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See All Google’s efforts were impressive, but Duplex didn’t sit right with all of us. “In this age of disinformation, where fake news thrives and the public has trust issues with technology, Google designed a machine that can deceive humans,” wrote CNET’s Bridget Carey, who also voiced concerns over the fact that Google’s Assistant never identified itself as a robot. “Gosh, what could go wrong?”Two days after that editorial, Google told CNET explicitly that it will launch Duplex with “disclosure built-in” for better transparency.An Amazon Key in-home delivery: not as creepy as we expected! Tyler Lizenby/CNET Then there’s Amazon Key, which looks to leverage smart lock tech at your front door to let delivery people drop Amazon packages off inside your home. The Amazon Key Home Kit even includes an Amazon Cloud Cam to let you watch the delivery in real time right from your phone (more on cameras in just a bit, by the way).The idea of granting a stranger authorized access to your home was unnerving for many of us — but in the end, Amazon Key wasn’t nearly as creepy as we expected. In fact, the most we ever saw of the delivery people was an arm reaching inside the cracked door to drop a package off just inside. From Megan Wollerton’s recap:”While I started out hesitant about in-home delivery, I’d be comfortable enough to use it going forward (and to recommend it to frequent Amazon customers) — as long as I can keep an eye on whoever’s delivering the packages from my phone.”Camera creep2018 might be the year when the mainstream smart home opened its eyes, with a flood of new camera-equipped products and services designed to help us keep watch over our homes or stay in touch with loved ones. Early in the year, for instance, Amazon bought the home security startup Ring and its popular video doorbell. Now, a new app for Ring users called Neighbors lets you share, view and comment on local crime activity, complete with video clips from Ring cameras and doorbells in your community.The Nest Hello video doorbell is one of a growing number of smart home products using cameras equipped with facial-recognition technology. Chris Monroe/CNET That’s an appealing pitch to some, but consider the company’s recent patent applications focused on facial recognition. Each considers ways to use Ring cameras to identify “suspicious” people (convicted felons, sex offenders, etc.), then automatically alert law enforcement. That raised fresh surveillance state concerns from the American Civil Liberties Union.”Amazon is dreaming of a dangerous future,” the ACLU’s Jacob Snow said in a statement, “with its technology at the center of a massive decentralized surveillance network, running real-time facial recognition on members of the public using cameras installed in people’s doorbells.”We expect to see more uses of facial recognition technology in the coming year, including from cameras that are already equipped with the feature, like Google’s Nest Hello video doorbell. In other words, don’t expect this issue to fade from sight.And it’s not just the front door — from night-vision security cameras to connected baby monitors, people are parking cameras inside their homes, too. Doing so might require you to wrap your head around some potential privacy vulnerabilities. For instance, earlier this year, researchers from Kaspersky Lab warned that hackers could turn your own cameras against you by spying on you, or by fooling you with a duplicate, “cloned” feed. Your next vacation rental might have security cameras inside, too, which raises concerns about whether or not you could be filmed without realizing it during a weekend getaway. That brings us to smart displays, a new smart home category that promises to bring even more cameras into people’s kitchens and living rooms. Amazon was first into the space with the Echo Show and Echo Spot, and Google soon followed suit with a suite of its own Google Assistant-powered touchscreens, including the Lenovo Smart Display and the JBL Link View. Tellingly, Google opted not to include a camera in its flagship, first-party smart display, the Google Home Hub.Of course, there’s another smart display worth mentioning. In fact, it gets the next section of this post all to itself. Chris Monroe/CNET Smart home hubris from FacebookThere was a collective “you’ve gotta be f***ing kidding me” from many of us who write about tech when Facebook, in the midst of scandal after scandal after scandal over the misuse of user data, unveiled the new Facebook Portal in-home video chatting devices. Because sure, why not let a transparency-challenged company that’s been — at best — wildly irresponsible with user data bring person-tracking cameras and always-listening microphones into your living room? They promise they’ll behave! Tags CNET Smart Home Aug 31 • The best coffee grinders you can buy right now More recently, a judge in New Hampshire ordered Amazon to hand over the Alexa audio of a user accused of two counts of first degree murder. For now, Amazon is fighting the ruling.”Amazon will not release customer information without a valid and binding legal demand properly served on us,” an Amazon spokesperson told CNET. “Amazon objects to overbroad or otherwise inappropriate demands as a matter of course.” Concerns about silent, “ultrasonic” audio attacks also raised our collective assistant anxiety this year, with researchers claiming that the most popular voice platforms were vulnerable to audio cues at frequencies too high for humans to hear. Researchers at UC Berkeley claim they were even able to fool Mozilla’s open-source DeepSpeech voice-to-text engine by hiding ultrasonic audio cues within brief snippets of music.Maybe most disconcerting — to date, none of the major tech companies responsible for these voice platforms have denied that attacks like these are possible.Enlarge ImageWith Google Duplex, Google Assistant will call restaurants and salons to make reservations on your behalf. Google’s demo was one of the most convincingly life-like AI use-cases we’d ever seen. James Martin/CNET Big moonshots, big questions2018 saw some notable new ideas about where smart home tech may be headed — and some of those ideas raised a lot of questions.Let’s start with Google Duplex, the search giant’s effort to let the artificially intelligent Google Assistant make phone calls on your behalf. Google touted the feature as a way for the Assistant to book things like haircuts and dinner reservations — and the demo was pretty mind-blowing. Watch for yourself below: 1 Consumer Product Safety Commission asks: How dangerous is the internet of things? Here’s what Congress wants to know about Amazon’s Echo Dot for kids Senators call on FTC to investigate smart TVs tracking viewers’ data Your smart air conditioner could help bring down the power grid, researchers say California governor signs country’s first IoT security law Comment Google’s Duplex: AI that makes you think you’re talking to a human Voice of concern: Smart assistants create new openings for hackers Watch Google Assistant fire a gun Robot or human? Google Assistant will leave you guessing And hey, amid escalating scrutiny, perhaps they will. “We have a responsibility to protect your data,” Facebook CEO Mark Zuckerberg wrote in a March 21 statement following the company’s Cambridge Analytica data-mining scandal. “And if we can’t then we don’t deserve to serve you.”Just keep in mind that since then, Zuckerberg’s company has come under continued fire for not doing enough to deal with a flood of fake news and Russian trolls on its platform during the 2016 US election. In July of this year, the company admitted to sharing user information with hardware and software partners even after claiming to discontinue the practice in 2015. Just this week, the New York Times reported that Facebook used “special arrangements” like those even more than the company initially disclosed — namely, to give Microsoft’s Bing search engine access to the names of all Facebook users’ friends without consent, and to allow Netflix and Spotify to read Facebook users’ private messages.Netflix denies that it ever accessed people’s private messages on Facebook, or asked for the ability to do so. Spotify didn’t immediately return a request for comment.At any rate, we are well past the point of taking Facebook’s word for anything when it comes to protecting your private data. But, if early market indications showing lots of interest in smart displays this holiday buying season are correct, that’s exactly what some people might be doing. That, or they’ve been drawn in by Facebook’s admittedly slick user interface — enough so to shrug off some extremely valid privacy concerns.After the year we’ve had, maybe that’s what creeps me out the most. reading • 2018: A year of creepy AF smart home headlines Microphone mishaps (no laughing matter)Things typically get a bit quiet in tech during the months following January’s big CES expo in Las Vegas. This year, a mysterious and disconcerting bout of laughter echoed out of the silence.The cackle in question came from Alexa, when users of Amazon’s popular voice assistant began sharing clips of eerie, unprompted laughter emitting from their Echo devices. Once the phenomenon began to trend on Twitter, Amazon confirmed the issue and told us it was looking into a fix.2018 saw a number of stories about Echo devices acting strangely. Chris Monroe/CNET “In rare circumstances, Alexa can mistakenly hear the phrase ‘Alexa, laugh,'” the company ultimately explained. “We are changing that phrase to be ‘Alexa, can you laugh?’ which is less likely to have false positives, and we are disabling the short utterance ‘Alexa, laugh.’ We are also changing Alexa’s response from simply laughter to ‘Sure, I can laugh’ followed by laughter.”In another Alexa headache this May, a family in Oregon claimed that their Echo device recorded audio of a private conversation and sent it out to a random contact without warning. Amazon’s explanation? It was the Alexa equivalent of a butt-dial.”[The] Echo woke up due to a word in background conversation sounding like ‘Alexa,'” an Amazon spokesperson told CNET. “Then, the subsequent conversation was heard as a ‘send message’ request. At which point, Alexa said out loud, ‘To whom?’ At which point, the background conversation was interpreted as a name in the customer’s contact list. Alexa then asked out loud, ‘[contact name], right?’ Alexa then interpreted background conversation as ‘right.'””As unlikely as this string of events is, we are evaluating options to make this case even less likely,” Amazon added.Still, accidents happen. Just today, Reuters reports that Amazon mistakenly sent the wrong files to an Alexa user in Germany who had requested his Echo recordings. As a result, he was able to download and access 1,700 recordings from another user’s household. Per Reuters, Amazon called this an isolated incident, and the result of human error.Assistant anxietyAmazon also found itself navigating potential legal battles over user privacy when Alexa became an apparent witness to not one, but two separate cases of homicide. The first came to a conclusion in March when Amazon agreed to hand over the Alexa audio recordings of a user in Bentonville, Arkansas, who stood accused of of first-degree murder, but only after that user consented to the release. Aug 31 • Alexa can tell you if someone breaks into your house 2018 is just about over, and it’s common for tech reporters to dig back into their beats to try and sum up the year’s news. And, as the CNET Smart Home team took a look back for our own year in review, there was one takeaway we just couldn’t escape:The smart home was… kinda creepy this year.To wit, there were evil cackles from Alexa, fake phone calls from Google Assistant, and concerns a-plenty about the connected cameras and microphones filling our homes. That’s not to mention the well-founded fears about the mass amount of data that these devices are asking to be trusted with (looking right at you, Facebook Portal. No thanks.)So, yeah, if the smart home had you a bit creeped out in 2018, I can’t say I blame you. Here’s a look back at the stories that probably played a role. Tough questions for the smart home in 2018 So Alexa decided to laugh randomly while I was in the kitchen. Freaked @SnootyJuicer and I out. I thought a kid was laughing behind me. pic.twitter.com/6dblzkiQHp— CaptHandlebar (@CaptHandlebar) February 23, 2018 Aug 30 • Battling bot vacs: iRobot Roomba S9+ vs Neato Botvac D7 Connected 4:25 Aug 31 • Best smart light bulbs for 2019 (plus switches, light strips, accessories and more) Now playing: Watch this: Share your voice 2018 in creepy assistants CNET Smart Home • Smart Home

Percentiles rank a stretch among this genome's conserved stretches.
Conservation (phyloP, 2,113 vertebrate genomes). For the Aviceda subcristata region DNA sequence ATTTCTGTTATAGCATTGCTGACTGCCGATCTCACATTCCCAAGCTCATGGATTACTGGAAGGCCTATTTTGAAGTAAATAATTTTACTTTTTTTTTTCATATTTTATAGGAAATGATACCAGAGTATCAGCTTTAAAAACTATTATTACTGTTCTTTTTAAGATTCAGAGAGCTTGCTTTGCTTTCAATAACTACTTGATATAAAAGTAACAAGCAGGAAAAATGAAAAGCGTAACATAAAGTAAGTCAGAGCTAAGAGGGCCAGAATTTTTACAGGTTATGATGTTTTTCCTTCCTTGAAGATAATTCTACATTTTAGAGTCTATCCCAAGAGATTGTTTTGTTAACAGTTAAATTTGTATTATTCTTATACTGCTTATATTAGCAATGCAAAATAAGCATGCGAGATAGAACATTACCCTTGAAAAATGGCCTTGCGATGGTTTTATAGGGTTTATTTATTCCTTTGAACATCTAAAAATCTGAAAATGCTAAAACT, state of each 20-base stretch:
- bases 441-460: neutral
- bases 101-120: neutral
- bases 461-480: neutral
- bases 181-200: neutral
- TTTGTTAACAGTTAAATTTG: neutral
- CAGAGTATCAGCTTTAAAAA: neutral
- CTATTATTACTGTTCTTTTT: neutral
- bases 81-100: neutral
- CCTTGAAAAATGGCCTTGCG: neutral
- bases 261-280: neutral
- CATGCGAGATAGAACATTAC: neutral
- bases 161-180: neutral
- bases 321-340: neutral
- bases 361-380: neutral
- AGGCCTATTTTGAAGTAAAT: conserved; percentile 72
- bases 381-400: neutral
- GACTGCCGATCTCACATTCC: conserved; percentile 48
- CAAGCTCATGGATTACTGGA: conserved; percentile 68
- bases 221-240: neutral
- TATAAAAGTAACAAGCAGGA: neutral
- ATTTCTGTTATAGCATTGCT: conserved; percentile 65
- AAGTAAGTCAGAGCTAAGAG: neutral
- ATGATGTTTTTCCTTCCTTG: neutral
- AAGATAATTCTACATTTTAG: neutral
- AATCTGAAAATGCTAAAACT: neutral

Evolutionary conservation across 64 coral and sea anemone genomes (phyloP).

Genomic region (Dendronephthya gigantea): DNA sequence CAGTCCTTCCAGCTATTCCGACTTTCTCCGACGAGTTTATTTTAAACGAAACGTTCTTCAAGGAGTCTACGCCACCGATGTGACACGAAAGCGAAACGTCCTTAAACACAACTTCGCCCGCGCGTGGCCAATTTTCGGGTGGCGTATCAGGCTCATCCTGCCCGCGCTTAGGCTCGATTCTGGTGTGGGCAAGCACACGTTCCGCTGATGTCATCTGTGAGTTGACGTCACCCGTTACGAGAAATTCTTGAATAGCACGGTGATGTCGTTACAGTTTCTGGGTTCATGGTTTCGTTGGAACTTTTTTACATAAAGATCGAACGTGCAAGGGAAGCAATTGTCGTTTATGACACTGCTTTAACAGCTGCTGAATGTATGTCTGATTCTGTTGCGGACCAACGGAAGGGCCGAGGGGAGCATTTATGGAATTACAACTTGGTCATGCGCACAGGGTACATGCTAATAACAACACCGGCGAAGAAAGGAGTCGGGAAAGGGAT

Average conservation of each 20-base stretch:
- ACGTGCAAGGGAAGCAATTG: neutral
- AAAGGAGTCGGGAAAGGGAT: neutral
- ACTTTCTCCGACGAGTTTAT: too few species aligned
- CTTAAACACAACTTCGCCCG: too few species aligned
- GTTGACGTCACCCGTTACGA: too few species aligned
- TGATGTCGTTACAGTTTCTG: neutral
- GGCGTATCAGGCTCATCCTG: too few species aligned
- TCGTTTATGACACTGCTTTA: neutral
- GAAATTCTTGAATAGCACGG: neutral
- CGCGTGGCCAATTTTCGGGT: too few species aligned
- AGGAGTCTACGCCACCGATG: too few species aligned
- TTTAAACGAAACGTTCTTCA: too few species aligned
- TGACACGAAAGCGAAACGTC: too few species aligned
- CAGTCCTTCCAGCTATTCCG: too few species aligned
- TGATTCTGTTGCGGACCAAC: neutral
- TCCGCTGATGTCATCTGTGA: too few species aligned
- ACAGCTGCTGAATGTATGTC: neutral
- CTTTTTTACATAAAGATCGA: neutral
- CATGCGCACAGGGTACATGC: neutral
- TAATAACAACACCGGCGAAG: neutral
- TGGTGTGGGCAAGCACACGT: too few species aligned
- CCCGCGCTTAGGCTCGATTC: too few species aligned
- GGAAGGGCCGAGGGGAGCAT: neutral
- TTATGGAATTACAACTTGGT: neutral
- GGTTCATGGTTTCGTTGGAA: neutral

Tags “The impacts of long-term global warming are already being felt — in coastal flooding, heat waves, intense precipitation and ecosystem change,” said Gavin Schmidt, director of NASA’s Goddard Institute for Space Studies. The report also noted that warming is being felt most in the Arctic, where sea ice continues to melt, raising the sea level.Fight the Power: Take a look at who’s transforming the way we think about energy. Rebooting the Reef: CNET dives deep into how tech can help save Australia’s Great Barrier Reef. Share your voice 2 Comments Culture The last five years have been the hottest on record. NASA; screenshot by CNET Continuing a trend of rising temperatures, 2018 was the fourth hottest year on record, according to a climate change report out Wednesday from NASA and the National Oceanic and Atmospheric Administration (NOAA).The past five years have been the warmest in the modern record, the report said, and 2018’s global temperatures were 1.5 degrees Fahrenheit, or 0.83 degrees Celsius, above the mean temperatures for 1951-1980.